As an avowed walker and train-taker, I’m not much of a car guy, personally. But I know a thing or two — I can change a flat tire, correctly identify where jumper cables should be clamped, and I know enough that anyone who offers to sell you a ‘flux capacitor’ is having a laugh at your expense. The auto part was imagineered (a make-believe word for ‘invented’ that the folks at Disney originally imagineered) for Back to the Future, the all-important component that gives Marty McFly‘s Delorean the power to traverse time. And now, you too can attempt to flaunt the laws of metaphysics by souping out your ride of choice (imagine how a silent, time-traveling Prius would freak out people in the ’50s) with your very own flux capacitor.
Hey, are you between the ages of 18 and 25? Are you of Middle Eastern descent? Are you free from April of this year right on through to January 2018? Have you ever been described as ‘telegenic,’ and most importantly, can you hit a high C? Then good news, you have a solid shot at landing one of the starring roles in Guy Ritchie’s upcoming live-action Aladdin remake for Disney!
Samuel L. Jackson’s a man of many hats: actor, philanthropist, and on occasion, opinionated public intellectual. (He’s also a man of many hats in a more literal sense, owning what I estimate must be upwards of 800 Kangols.) He‘s currently working the press circuit in promotion of his latest picture, the big-budget monster mash Kong: Skull Island, and no Samuel L. Jackson press tour is complete without one or two headline-grabbing soundbites. We thought we had hit the jackpot when Jackson happily admitted to a familiarity with the anime pornography known as ‘hentai,’ but the actor’s buzz-baiting statements were far from over.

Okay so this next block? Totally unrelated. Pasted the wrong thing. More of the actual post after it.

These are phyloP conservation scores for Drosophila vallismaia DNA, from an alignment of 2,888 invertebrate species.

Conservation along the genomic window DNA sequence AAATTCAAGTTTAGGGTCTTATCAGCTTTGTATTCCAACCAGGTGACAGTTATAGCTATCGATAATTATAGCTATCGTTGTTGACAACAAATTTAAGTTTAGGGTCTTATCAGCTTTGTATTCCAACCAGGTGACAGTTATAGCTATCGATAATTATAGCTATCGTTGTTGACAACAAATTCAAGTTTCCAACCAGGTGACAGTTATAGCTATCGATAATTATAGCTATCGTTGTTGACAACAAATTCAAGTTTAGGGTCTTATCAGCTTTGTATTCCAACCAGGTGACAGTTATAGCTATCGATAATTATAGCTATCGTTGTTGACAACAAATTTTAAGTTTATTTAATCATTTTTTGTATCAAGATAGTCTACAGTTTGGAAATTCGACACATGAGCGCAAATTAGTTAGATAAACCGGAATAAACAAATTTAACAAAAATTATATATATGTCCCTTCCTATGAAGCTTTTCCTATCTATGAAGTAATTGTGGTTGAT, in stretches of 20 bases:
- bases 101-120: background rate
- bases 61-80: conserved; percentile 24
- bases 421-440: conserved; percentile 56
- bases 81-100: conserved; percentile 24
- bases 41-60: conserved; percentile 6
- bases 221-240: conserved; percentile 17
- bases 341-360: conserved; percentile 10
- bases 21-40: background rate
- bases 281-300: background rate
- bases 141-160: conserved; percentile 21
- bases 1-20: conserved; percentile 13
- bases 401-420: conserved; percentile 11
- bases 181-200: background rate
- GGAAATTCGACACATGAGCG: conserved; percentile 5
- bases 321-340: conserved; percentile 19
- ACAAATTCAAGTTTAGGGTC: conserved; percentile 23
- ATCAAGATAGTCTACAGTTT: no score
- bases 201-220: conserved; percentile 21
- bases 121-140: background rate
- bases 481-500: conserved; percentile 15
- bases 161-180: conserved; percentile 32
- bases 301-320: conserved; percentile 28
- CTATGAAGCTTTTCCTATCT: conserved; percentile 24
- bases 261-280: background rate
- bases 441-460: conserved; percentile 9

It’s odd — as our planet rapidly hurdles towards any number of very real oblivions, disaster-porn movies have started to play a little more fancifully. ‘Malfunctioning weather-controlling spacecraft triggers climate cataclysms’ sounds like a kinda quaint way for the world to end, as opposed to nuclear holocausts or World War III or a total breakdown of humanity’s societal order. It’s been a minute since the Earth last swallowed up its inhabitants with the earthquake-sploitation picture San Andreas, and frankly, it’s just a relief to see a fictitious vision of the apocalypse that’s not entirely our fault.
Ever since the now-infamous photo of Pennywise the evil homicidal clown peeking out of a drainpipe surfaced online, fans of Stephen King’s seminal horror novel It have been concerned about Seth Graeme-Smith‘s upcoming film adaptation. There was fair cause for worry, too; it looked as if light was coming from several different sources, like a hasty photoshop job one might find on the box art for some direct-to-DVD cash grab. The only person who could really set the It devotees at ease would be Stephen King, who has seen dozens upon dozens of his works make the jump to the silver screen. And it would appear that he’s now done just that.
In a refreshing change of pace, international tensions with Russia have increased due to something other than statements issued from the executive branch of the federal government. The latest subject of global controversy is none other than Beauty and the Beast, Disney’s new live-action remounting of the classic animated fantasy-romance. And rest assured, it’s not the sacrilege of revising the high-water mark of Disney’s ‘90s run that the Russkies are ticked off about. Not since the James Franco/Seth Rogen comedy vehicle The Interview nearly set off World War III with North Korea has Hollywood come this close to igniting a powder keg, and all because LeFou has come out of the closet.